EARLY MEDIEVAL FORTIFIED SETTLEMENT The remains of the early medieval fortified settlement include multivallate earthworks, which originally formed the western side of an enclosure built in the C5 or C6 AD. At the east end of the site, adjacent to the cliff edge, is a bank orientated north-east to south-west. It is about 70.9m long and 14.6m wide at its base, and curves eastwards at each end. The bank has been created by shaping the natural slope of the hilltop. Partial excavation has uncovered evidence that it was originally revetted with stone. Encircling the bank is an external ditch, 3.7m wide and 1.8m deep, which survives largely as a buried feature. Situated at its western edge is a slight escarpment, probably the remains of a counterscarp bank. In the north part of the site is a further bank, about 8m wide and 60m long, which may have been formed by the shaping a natural ridge. It has been suggested that it may mark the remains of an entrance into the enclosure. A second outer ditch survives as a buried feature on the west side of the site, encircling the main enclosure. It is about 4m wide and 1.4m deep. Partial excavation has shown that the fill of the ditch contains the remains of a stone revetment, probably from further earthworks or counterscarp banks lower down the slope. Excavation also identified several post holes outside the ditch. The ground here forms a slight terrace which terminates in an escarpment. The finds from the site have included: a small bronze strip, a Kimmeridge clay spindle whorl, a whetstone, animal bones (mainly sheep and ox), oak charcoal, iron working slag and nearly 150 Mediterranean amphora pottery sherds.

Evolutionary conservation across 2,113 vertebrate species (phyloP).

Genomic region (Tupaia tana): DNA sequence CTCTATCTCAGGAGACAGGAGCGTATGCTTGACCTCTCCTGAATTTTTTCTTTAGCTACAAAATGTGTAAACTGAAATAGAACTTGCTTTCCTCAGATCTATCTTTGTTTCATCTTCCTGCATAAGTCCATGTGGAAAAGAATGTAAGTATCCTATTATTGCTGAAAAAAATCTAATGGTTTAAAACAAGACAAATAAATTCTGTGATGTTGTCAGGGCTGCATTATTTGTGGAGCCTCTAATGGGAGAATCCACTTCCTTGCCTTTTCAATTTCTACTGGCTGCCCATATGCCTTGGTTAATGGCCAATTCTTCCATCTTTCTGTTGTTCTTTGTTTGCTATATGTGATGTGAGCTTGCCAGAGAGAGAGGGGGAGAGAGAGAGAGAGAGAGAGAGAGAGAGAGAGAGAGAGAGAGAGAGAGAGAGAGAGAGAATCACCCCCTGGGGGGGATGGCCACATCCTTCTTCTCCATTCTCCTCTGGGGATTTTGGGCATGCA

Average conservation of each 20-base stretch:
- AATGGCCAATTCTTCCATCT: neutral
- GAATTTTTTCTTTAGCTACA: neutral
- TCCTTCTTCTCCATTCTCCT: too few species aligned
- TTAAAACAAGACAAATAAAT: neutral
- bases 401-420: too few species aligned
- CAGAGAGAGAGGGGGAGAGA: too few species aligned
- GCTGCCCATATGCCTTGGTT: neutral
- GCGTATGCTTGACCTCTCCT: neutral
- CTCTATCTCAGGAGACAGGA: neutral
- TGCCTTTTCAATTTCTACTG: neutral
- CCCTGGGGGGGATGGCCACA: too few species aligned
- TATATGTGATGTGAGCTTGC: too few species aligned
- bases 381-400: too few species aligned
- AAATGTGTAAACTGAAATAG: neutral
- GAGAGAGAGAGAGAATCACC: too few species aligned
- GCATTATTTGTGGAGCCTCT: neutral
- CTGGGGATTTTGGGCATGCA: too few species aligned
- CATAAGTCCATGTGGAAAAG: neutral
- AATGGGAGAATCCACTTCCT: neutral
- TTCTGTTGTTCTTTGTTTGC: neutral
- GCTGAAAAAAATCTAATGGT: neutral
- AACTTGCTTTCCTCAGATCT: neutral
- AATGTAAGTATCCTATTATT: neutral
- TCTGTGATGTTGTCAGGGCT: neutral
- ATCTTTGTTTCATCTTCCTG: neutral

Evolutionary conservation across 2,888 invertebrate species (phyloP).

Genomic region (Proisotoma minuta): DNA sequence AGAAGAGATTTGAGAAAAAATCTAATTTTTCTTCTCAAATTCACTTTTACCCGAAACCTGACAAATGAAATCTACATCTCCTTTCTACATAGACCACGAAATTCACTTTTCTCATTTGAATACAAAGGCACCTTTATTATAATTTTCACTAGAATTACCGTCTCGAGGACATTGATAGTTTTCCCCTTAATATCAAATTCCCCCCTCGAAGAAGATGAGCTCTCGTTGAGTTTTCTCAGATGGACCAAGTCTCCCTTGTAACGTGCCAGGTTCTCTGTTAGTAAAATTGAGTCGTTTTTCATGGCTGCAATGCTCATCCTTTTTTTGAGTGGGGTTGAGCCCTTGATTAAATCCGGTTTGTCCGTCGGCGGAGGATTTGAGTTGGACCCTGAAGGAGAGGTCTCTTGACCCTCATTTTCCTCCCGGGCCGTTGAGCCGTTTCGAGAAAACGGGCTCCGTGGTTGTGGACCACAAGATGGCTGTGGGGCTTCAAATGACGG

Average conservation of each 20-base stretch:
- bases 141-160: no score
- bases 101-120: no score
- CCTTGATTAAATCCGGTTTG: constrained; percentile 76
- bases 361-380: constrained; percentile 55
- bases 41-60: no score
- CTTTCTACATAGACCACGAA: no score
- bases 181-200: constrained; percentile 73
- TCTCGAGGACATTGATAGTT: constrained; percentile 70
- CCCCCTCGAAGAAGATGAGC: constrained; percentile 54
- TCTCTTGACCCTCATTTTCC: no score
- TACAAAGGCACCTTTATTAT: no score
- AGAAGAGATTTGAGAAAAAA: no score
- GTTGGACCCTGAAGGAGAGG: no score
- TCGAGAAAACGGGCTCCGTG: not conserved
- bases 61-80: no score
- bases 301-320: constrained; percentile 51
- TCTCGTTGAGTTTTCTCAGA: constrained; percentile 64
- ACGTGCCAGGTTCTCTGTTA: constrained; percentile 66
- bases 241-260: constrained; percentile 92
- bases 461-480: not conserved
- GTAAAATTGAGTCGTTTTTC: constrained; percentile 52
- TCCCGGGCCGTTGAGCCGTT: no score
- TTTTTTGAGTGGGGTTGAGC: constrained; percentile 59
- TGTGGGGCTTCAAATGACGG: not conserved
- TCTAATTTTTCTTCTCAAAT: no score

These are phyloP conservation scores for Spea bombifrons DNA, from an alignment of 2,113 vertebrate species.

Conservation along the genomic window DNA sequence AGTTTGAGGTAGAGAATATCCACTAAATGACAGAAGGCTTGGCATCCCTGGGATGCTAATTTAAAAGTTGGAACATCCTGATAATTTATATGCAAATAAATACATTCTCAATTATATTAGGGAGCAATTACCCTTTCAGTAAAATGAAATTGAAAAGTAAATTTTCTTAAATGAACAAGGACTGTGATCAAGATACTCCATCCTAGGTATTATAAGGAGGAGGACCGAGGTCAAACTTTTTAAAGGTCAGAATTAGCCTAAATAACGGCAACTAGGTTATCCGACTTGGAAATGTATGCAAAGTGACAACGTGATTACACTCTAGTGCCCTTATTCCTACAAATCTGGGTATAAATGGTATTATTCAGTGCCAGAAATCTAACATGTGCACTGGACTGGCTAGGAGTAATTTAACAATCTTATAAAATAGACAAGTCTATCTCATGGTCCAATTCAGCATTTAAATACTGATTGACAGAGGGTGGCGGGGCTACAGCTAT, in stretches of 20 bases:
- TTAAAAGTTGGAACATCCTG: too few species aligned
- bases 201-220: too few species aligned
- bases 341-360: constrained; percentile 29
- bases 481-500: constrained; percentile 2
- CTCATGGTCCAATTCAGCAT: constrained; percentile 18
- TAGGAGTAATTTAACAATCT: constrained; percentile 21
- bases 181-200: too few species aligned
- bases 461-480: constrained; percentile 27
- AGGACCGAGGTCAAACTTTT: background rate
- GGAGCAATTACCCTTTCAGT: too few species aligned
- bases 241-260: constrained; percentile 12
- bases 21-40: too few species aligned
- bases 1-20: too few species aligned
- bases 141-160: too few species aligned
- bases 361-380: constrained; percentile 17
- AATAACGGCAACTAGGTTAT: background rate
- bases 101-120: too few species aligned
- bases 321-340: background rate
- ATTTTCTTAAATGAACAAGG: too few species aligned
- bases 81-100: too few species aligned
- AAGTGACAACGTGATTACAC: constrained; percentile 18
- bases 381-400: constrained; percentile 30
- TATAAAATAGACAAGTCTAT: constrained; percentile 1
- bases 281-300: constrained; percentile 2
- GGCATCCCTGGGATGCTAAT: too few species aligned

EXCLUSIONS The modern notice board, wooden steps and the concrete Ordnance Survey trig point are excluded from the scheduling, although the ground beneath these features is included.


The contents of this record have been generated from a legacy data system.

Legacy System number:
DV 55
Legacy System:


Books and journals
Pollard, S, 'Proceedings of the Devon Archaeological Exploration Society' in Neolithic and Dark Age settlements on High Peak, Sidmouth, Devon, , Vol. 23, (1966), 35-59
Rainbird, P, Taylor, R, 'Devon Archaeological Society Proceedings' in Excavations at the Early Neolithic and Post-Roman Site of High Peak Camp, Otterton, East Devon, , Vol. 71, (2013 (forthcoming)), 25-53
Introduction to Heritage Assets: Causewayed Enclosures, accessed from http://www.english-heritage.org.uk/caring/listing/criteria-for-protection/scheduling-selection-guides/IHAs/


This monument is scheduled under the Ancient Monuments and Archaeological Areas Act 1979 as amended as it appears to the Secretary of State to be of national importance. This entry is a copy, the original is held by the Department for Digital, Culture, Media and Sport.

End of official listing